Featured Health Business Daily Story, Aug. 24, 2012
Reprinted from INSIDE HEALTH INSURANCE EXCHANGES, a hard-hitting monthly newsletter with news and strategic insights on the development and operation of state and private exchanges.
To ensure that their exchanges have enough enrollees to be viable, the District of Columbia and Vermont might require small employers to participate in their insurance exchanges. Revenue needed to operate state exchanges likely will come from an assessment or tax on participating health plans, which will be based on the number of enrollees.
While states are receiving hundreds of millions in federal funding to get the entities up and running, the exchanges have to be self-sustaining in 2015. It’s estimated that Vermont’s exchange could require carriers to pay an assessment of between 5% and 6% of premiums depending on how many people enroll.
Washington and Vermont have similar profiles. The District of Columbia has a population of about 600,000 and about 42,000 uninsured. Vermont has 620,000 residents and 47,000 uninsured. About 80,000 people in the District have coverage through a small employer, according to Mercer estimates.
Under a proposal being considered by the District of Columbia Health Benefit Exchange Authority, all Washington, D.C.-based small businesses (fewer than 100 employees) seeking insurance would be required to purchase coverage though the District’s insurance exchange, says Wayne Turnage, director of D.C.’s Health Care Finance Dept. and ex-officio member of the group guiding the development of the exchange.
The idea was proposed by a subcommittee of Mayor Vincent Gray’s (D) Health Reform Implementation Committee. Turnage says that enrolling enough lives to make the exchange viable will be a challenge given the area’s small population. The board, he adds, “will need to make a decision sometime this summer as to what the market structure will be for the exchange,” he tells HEX.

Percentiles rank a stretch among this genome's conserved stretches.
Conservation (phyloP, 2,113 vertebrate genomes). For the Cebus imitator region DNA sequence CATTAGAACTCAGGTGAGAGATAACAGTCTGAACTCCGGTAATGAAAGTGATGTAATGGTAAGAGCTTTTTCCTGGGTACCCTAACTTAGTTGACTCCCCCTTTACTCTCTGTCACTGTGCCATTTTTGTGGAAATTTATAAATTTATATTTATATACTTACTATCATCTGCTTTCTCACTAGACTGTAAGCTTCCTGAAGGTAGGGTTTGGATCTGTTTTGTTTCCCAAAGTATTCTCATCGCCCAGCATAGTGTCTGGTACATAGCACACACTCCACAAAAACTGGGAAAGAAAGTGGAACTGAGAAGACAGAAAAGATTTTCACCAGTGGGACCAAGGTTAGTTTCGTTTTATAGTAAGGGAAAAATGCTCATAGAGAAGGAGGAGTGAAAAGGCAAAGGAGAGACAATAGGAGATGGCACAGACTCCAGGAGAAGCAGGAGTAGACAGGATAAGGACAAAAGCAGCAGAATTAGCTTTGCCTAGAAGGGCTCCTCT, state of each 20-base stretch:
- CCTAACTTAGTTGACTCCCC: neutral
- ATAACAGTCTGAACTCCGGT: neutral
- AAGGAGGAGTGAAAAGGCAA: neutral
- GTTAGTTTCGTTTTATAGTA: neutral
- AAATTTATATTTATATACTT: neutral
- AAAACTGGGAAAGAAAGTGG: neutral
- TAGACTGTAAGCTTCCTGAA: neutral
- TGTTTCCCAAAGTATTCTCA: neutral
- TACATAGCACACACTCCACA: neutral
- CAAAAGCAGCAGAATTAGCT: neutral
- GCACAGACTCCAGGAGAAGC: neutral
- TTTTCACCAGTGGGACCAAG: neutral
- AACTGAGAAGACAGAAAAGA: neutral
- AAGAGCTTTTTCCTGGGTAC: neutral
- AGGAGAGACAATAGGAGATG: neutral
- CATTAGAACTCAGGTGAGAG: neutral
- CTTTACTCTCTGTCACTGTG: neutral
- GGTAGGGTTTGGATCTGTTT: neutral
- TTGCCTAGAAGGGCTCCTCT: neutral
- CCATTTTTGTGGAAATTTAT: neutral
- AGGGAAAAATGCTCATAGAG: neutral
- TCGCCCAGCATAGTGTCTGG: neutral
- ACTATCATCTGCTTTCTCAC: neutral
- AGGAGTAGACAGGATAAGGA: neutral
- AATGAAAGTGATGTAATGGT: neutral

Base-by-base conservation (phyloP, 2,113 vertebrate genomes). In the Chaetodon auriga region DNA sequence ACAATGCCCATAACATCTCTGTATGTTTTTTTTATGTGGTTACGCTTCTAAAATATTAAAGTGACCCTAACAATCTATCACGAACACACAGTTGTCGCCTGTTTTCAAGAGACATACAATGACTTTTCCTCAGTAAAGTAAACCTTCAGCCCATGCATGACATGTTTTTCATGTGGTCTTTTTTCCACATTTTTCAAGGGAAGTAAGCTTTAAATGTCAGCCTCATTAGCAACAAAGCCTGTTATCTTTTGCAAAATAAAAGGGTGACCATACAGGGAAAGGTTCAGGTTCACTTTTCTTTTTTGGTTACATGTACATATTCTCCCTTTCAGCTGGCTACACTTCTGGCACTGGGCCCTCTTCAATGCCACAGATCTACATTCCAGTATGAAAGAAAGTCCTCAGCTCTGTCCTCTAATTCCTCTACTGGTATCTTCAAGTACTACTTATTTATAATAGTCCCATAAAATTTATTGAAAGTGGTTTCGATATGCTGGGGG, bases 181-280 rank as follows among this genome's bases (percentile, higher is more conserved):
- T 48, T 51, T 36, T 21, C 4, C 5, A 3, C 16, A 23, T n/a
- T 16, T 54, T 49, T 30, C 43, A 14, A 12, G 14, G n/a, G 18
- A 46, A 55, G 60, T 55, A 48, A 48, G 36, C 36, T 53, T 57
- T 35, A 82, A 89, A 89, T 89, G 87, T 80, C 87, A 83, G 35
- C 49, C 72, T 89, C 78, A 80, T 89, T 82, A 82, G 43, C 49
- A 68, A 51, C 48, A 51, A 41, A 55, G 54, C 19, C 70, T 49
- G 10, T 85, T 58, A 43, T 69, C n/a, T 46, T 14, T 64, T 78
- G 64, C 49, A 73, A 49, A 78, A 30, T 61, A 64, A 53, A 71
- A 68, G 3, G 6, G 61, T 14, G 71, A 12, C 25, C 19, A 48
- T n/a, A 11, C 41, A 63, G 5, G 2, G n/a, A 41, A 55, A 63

The mayor recently appointed the members of the exchange’s governing board, which met for the first time on July 23 after being confirmed by the city council. Board members contacted by HEX say the group has yet to make any substantive decisions. But within the next month or two, Turnage says the new board will need to determine the market structure of the exchange. Carriers now operating in the District include Aetna Inc. (and AARP-branded Aetna plans), CareFirst BlueCross BlueShield, Celtic Insurance Co., Kaiser Mid-Atlantic and UnitedHealth Group.
In January, the mayor enacted legislation that allows for an exchange to be established. The District received $8.2 million in a Level 1 establishment grant, and intends to apply for a Level 2 grant by Aug. 15.
Vermont doesn’t anticipate including more than two carriers in its exchange, and views the exchange as a stepping stone toward a single-payer system. Blue Cross and Blue Shield of Vermont has more than 70% of the commercial market. The other carrier in the small-group and individual market is Schenectady, N.Y.-based MVP Health Care, Inc.
The single-payer system, dubbed Green Mountain Care, will use a common mechanism to administer all commercial, government and state employee health plans (HEX 10/11, p. 10).
Because of Vermont’s small population, individual and small-group coverage will be available only through the state’s insurance exchange beginning in 2014. Moreover, health plans that participate in the exchange will not be allowed to compensate brokers. As a result, brokers likely will bill clients directly. Some are considering becoming Navigators, although it remains unclear how Navigators will be funded.
Vermont also is encouraging small employers to drop coverage and allow their employees to purchase coverage directly through the exchange. But that could have the unintentional consequence of boosting uninsured among the middle class that previously had coverage through an employer, according to a local industry observer who asked not to be named.
© 2012 by Atlantic Information Services, Inc. All Rights Reserved.
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